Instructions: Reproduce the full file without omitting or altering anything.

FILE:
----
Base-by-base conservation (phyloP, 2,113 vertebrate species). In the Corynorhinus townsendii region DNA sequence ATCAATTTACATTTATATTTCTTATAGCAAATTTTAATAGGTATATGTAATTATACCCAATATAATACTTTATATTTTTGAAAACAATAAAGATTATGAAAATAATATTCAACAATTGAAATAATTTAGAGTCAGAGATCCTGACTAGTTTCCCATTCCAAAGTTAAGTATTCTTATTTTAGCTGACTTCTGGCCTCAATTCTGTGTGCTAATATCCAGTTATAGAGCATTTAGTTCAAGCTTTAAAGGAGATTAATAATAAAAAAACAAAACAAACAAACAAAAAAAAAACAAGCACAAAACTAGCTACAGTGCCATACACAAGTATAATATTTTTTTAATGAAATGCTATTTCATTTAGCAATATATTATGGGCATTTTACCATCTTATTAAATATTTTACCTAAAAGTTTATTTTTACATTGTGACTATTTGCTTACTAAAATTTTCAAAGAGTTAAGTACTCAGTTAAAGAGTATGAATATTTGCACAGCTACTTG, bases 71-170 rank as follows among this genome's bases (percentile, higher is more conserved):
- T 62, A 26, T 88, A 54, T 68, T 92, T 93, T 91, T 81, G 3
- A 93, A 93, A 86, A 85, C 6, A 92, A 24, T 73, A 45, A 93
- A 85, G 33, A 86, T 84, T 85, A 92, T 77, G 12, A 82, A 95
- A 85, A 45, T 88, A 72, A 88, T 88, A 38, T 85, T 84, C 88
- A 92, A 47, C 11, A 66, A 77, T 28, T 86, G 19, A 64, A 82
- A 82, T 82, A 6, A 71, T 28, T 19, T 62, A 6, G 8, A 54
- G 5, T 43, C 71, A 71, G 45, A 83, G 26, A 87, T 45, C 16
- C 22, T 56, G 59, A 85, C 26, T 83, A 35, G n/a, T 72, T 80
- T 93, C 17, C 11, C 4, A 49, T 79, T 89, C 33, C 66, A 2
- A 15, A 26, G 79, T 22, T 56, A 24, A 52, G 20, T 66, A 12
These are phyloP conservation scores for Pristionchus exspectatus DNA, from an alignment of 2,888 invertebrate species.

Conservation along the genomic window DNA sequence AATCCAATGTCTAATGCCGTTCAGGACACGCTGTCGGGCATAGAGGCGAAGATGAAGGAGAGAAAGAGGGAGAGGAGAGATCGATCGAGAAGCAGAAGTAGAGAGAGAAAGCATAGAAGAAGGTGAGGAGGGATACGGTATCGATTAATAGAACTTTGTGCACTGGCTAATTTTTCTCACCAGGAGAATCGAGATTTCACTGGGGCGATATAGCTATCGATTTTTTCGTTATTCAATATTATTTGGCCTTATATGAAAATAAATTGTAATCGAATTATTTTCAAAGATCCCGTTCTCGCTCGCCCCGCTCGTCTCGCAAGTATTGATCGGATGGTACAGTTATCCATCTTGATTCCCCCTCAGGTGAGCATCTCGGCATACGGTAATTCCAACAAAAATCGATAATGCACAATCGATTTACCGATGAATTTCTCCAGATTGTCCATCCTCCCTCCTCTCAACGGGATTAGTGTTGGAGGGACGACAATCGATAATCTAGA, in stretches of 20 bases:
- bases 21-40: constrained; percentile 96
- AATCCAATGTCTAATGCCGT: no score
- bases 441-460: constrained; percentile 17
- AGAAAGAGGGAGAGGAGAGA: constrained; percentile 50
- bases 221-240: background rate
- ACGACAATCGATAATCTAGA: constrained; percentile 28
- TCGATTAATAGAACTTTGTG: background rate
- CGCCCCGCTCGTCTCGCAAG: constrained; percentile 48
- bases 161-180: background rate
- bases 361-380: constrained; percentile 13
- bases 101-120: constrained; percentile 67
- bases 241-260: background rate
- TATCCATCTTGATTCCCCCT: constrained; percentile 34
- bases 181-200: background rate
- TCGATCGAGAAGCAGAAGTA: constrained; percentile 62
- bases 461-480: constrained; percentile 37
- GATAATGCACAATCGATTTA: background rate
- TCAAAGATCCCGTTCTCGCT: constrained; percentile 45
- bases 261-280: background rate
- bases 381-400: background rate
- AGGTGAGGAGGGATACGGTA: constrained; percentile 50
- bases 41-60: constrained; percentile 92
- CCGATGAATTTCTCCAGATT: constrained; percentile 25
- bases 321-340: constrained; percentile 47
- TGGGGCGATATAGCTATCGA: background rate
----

Base-by-base conservation (phyloP, 2,113 vertebrate species). In the Corynorhinus townsendii region DNA sequence ATCAATTTACATTTATATTTCTTATAGCAAATTTTAATAGGTATATGTAATTATACCCAATATAATACTTTATATTTTTGAAAACAATAAAGATTATGAAAATAATATTCAACAATTGAAATAATTTAGAGTCAGAGATCCTGACTAGTTTCCCATTCCAAAGTTAAGTATTCTTATTTTAGCTGACTTCTGGCCTCAATTCTGTGTGCTAATATCCAGTTATAGAGCATTTAGTTCAAGCTTTAAAGGAGATTAATAATAAAAAAACAAAACAAACAAACAAAAAAAAAACAAGCACAAAACTAGCTACAGTGCCATACACAAGTATAATATTTTTTTAATGAAATGCTATTTCATTTAGCAATATATTATGGGCATTTTACCATCTTATTAAATATTTTACCTAAAAGTTTATTTTTACATTGTGACTATTTGCTTACTAAAATTTTCAAAGAGTTAAGTACTCAGTTAAAGAGTATGAATATTTGCACAGCTACTTG, bases 71-170 rank as follows among this genome's bases (percentile, higher is more conserved):
- T 62, A 26, T 88, A 54, T 68, T 92, T 93, T 91, T 81, G 3
- A 93, A 93, A 86, A 85, C 6, A 92, A 24, T 73, A 45, A 93
- A 85, G 33, A 86, T 84, T 85, A 92, T 77, G 12, A 82, A 95
- A 85, A 45, T 88, A 72, A 88, T 88, A 38, T 85, T 84, C 88
- A 92, A 47, C 11, A 66, A 77, T 28, T 86, G 19, A 64, A 82
- A 82, T 82, A 6, A 71, T 28, T 19, T 62, A 6, G 8, A 54
- G 5, T 43, C 71, A 71, G 45, A 83, G 26, A 87, T 45, C 16
- C 22, T 56, G 59, A 85, C 26, T 83, A 35, G n/a, T 72, T 80
- T 93, C 17, C 11, C 4, A 49, T 79, T 89, C 33, C 66, A 2
- A 15, A 26, G 79, T 22, T 56, A 24, A 52, G 20, T 66, A 12
These are phyloP conservation scores for Pristionchus exspectatus DNA, from an alignment of 2,888 invertebrate species.

Conservation along the genomic window DNA sequence AATCCAATGTCTAATGCCGTTCAGGACACGCTGTCGGGCATAGAGGCGAAGATGAAGGAGAGAAAGAGGGAGAGGAGAGATCGATCGAGAAGCAGAAGTAGAGAGAGAAAGCATAGAAGAAGGTGAGGAGGGATACGGTATCGATTAATAGAACTTTGTGCACTGGCTAATTTTTCTCACCAGGAGAATCGAGATTTCACTGGGGCGATATAGCTATCGATTTTTTCGTTATTCAATATTATTTGGCCTTATATGAAAATAAATTGTAATCGAATTATTTTCAAAGATCCCGTTCTCGCTCGCCCCGCTCGTCTCGCAAGTATTGATCGGATGGTACAGTTATCCATCTTGATTCCCCCTCAGGTGAGCATCTCGGCATACGGTAATTCCAACAAAAATCGATAATGCACAATCGATTTACCGATGAATTTCTCCAGATTGTCCATCCTCCCTCCTCTCAACGGGATTAGTGTTGGAGGGACGACAATCGATAATCTAGA, in stretches of 20 bases:
- bases 21-40: constrained; percentile 96
- AATCCAATGTCTAATGCCGT: no score
- bases 441-460: constrained; percentile 17
- AGAAAGAGGGAGAGGAGAGA: constrained; percentile 50
- bases 221-240: background rate
- ACGACAATCGATAATCTAGA: constrained; percentile 28
- TCGATTAATAGAACTTTGTG: background rate
- CGCCCCGCTCGTCTCGCAAG: constrained; percentile 48
- bases 161-180: background rate
- bases 361-380: constrained; percentile 13
- bases 101-120: constrained; percentile 67
- bases 241-260: background rate
- TATCCATCTTGATTCCCCCT: constrained; percentile 34
- bases 181-200: background rate
- TCGATCGAGAAGCAGAAGTA: constrained; percentile 62
- bases 461-480: constrained; percentile 37
- GATAATGCACAATCGATTTA: background rate
- TCAAAGATCCCGTTCTCGCT: constrained; percentile 45
- bases 261-280: background rate
- bases 381-400: background rate
- AGGTGAGGAGGGATACGGTA: constrained; percentile 50
- bases 41-60: constrained; percentile 92
- CCGATGAATTTCTCCAGATT: constrained; percentile 25
- bases 321-340: constrained; percentile 47
- TGGGGCGATATAGCTATCGA: background rate